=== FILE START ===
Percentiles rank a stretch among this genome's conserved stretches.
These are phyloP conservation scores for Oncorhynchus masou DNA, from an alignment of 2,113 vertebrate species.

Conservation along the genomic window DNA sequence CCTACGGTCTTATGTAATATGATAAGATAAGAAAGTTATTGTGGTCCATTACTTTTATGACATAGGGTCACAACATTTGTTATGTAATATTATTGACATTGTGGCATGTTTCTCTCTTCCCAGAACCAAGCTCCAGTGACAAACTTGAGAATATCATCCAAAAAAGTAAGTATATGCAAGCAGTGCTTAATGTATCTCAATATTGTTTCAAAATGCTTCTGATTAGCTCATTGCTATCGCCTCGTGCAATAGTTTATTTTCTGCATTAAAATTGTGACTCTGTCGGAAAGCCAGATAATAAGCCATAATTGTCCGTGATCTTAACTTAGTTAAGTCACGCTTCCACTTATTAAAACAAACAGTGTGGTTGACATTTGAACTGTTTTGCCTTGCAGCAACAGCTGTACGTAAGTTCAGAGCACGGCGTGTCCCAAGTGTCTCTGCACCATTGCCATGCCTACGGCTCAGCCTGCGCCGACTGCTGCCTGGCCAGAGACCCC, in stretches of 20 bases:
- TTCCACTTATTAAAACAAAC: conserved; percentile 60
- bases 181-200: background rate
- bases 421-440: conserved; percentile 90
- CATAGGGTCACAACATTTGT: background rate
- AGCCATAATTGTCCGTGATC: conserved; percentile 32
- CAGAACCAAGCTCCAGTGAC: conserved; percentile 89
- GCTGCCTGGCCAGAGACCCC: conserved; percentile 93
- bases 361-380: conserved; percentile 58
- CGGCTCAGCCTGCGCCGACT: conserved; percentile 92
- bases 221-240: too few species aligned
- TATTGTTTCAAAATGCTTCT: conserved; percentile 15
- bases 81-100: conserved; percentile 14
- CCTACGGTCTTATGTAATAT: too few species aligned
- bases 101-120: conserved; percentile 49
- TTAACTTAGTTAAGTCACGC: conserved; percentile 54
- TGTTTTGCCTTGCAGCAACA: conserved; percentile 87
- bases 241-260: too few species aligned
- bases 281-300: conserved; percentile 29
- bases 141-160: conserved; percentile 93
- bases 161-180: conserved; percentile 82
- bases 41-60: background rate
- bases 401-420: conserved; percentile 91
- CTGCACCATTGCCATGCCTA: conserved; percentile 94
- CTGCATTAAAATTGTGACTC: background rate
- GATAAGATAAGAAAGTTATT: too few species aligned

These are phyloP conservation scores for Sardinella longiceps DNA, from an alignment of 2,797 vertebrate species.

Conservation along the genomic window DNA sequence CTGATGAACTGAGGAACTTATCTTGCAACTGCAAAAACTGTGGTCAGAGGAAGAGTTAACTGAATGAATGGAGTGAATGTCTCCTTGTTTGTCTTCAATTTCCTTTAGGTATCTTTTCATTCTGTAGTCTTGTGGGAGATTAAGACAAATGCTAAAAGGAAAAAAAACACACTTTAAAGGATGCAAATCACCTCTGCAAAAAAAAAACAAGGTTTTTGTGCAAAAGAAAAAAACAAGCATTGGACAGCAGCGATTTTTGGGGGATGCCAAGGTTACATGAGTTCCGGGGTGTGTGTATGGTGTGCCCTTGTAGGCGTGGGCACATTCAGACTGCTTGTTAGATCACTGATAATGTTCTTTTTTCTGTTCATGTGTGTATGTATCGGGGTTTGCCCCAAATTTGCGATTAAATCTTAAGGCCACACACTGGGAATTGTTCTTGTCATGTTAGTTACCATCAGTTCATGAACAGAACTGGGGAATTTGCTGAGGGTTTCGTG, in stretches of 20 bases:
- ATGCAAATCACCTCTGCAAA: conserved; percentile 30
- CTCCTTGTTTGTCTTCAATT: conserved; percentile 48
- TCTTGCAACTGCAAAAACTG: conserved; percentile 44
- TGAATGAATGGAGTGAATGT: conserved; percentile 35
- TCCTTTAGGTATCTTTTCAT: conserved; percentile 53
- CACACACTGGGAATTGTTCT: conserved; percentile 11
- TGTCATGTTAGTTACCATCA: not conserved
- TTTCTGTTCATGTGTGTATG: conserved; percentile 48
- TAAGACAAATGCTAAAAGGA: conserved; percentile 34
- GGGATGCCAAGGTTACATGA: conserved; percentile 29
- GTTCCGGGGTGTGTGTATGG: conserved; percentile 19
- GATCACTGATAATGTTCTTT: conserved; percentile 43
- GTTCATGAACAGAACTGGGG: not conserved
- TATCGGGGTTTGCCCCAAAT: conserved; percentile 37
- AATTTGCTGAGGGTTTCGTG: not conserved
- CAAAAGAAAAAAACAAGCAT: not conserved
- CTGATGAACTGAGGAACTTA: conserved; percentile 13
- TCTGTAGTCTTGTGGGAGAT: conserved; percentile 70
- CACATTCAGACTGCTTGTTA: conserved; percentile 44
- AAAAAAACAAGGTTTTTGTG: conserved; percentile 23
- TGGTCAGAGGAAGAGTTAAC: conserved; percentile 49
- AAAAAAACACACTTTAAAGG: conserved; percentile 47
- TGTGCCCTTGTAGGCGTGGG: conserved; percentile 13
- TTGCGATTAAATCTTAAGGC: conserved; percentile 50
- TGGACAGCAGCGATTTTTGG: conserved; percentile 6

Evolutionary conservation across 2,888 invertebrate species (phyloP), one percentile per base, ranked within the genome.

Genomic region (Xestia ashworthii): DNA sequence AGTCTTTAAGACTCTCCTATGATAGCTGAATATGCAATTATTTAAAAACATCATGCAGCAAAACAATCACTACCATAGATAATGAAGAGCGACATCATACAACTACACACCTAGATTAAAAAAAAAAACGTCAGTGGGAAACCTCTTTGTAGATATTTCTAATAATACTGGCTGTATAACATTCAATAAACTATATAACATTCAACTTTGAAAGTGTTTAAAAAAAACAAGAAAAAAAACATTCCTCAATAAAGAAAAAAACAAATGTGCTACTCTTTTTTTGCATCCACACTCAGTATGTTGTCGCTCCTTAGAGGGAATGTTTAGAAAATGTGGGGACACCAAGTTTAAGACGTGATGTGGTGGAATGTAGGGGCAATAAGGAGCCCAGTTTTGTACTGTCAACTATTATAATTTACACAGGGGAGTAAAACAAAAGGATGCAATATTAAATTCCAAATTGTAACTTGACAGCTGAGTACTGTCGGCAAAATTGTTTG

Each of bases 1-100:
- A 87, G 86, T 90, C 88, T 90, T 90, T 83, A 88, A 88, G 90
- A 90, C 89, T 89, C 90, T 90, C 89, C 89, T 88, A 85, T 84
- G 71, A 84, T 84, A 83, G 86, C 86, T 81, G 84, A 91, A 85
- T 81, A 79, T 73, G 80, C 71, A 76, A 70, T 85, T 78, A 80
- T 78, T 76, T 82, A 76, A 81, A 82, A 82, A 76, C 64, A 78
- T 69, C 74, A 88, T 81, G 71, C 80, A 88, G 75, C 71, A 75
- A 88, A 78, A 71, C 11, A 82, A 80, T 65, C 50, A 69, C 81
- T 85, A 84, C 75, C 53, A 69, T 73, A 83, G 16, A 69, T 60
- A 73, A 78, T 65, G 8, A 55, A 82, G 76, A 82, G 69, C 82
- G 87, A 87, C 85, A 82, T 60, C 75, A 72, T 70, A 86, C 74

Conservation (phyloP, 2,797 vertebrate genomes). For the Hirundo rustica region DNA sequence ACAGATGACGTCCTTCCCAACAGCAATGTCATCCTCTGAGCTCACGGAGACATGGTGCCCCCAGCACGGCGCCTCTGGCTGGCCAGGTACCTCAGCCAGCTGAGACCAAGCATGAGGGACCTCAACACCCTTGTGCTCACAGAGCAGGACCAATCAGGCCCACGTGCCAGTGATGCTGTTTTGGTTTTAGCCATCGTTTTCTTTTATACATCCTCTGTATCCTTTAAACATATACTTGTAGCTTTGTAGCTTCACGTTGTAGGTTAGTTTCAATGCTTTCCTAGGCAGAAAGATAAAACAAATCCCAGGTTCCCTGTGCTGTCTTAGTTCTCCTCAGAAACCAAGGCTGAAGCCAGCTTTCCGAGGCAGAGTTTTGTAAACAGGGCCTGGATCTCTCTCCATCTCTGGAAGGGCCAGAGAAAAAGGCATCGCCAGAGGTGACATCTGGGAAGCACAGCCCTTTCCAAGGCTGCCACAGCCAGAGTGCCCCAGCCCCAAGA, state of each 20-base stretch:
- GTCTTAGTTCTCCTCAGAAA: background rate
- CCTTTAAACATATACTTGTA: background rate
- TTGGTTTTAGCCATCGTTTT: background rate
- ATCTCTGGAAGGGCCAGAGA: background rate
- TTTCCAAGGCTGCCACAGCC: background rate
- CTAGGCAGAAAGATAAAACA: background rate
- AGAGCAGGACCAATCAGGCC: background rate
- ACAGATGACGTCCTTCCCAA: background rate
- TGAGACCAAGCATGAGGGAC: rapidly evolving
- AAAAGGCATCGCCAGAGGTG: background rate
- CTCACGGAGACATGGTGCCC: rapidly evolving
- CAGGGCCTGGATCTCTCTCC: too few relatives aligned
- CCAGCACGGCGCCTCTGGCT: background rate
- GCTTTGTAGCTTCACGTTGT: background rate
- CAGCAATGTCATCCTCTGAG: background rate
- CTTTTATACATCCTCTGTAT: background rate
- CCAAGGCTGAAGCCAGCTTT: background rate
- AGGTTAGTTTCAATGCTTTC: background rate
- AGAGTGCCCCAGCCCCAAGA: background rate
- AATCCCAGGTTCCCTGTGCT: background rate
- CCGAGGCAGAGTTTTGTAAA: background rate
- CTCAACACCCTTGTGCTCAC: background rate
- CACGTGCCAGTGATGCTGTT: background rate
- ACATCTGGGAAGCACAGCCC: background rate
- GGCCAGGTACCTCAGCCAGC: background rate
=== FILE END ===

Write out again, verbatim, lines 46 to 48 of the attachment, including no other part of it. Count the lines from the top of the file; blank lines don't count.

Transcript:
- CAAAAGAAAAAAACAAGCAT: not conserved
- CTGATGAACTGAGGAACTTA: conserved; percentile 13
- TCTGTAGTCTTGTGGGAGAT: conserved; percentile 70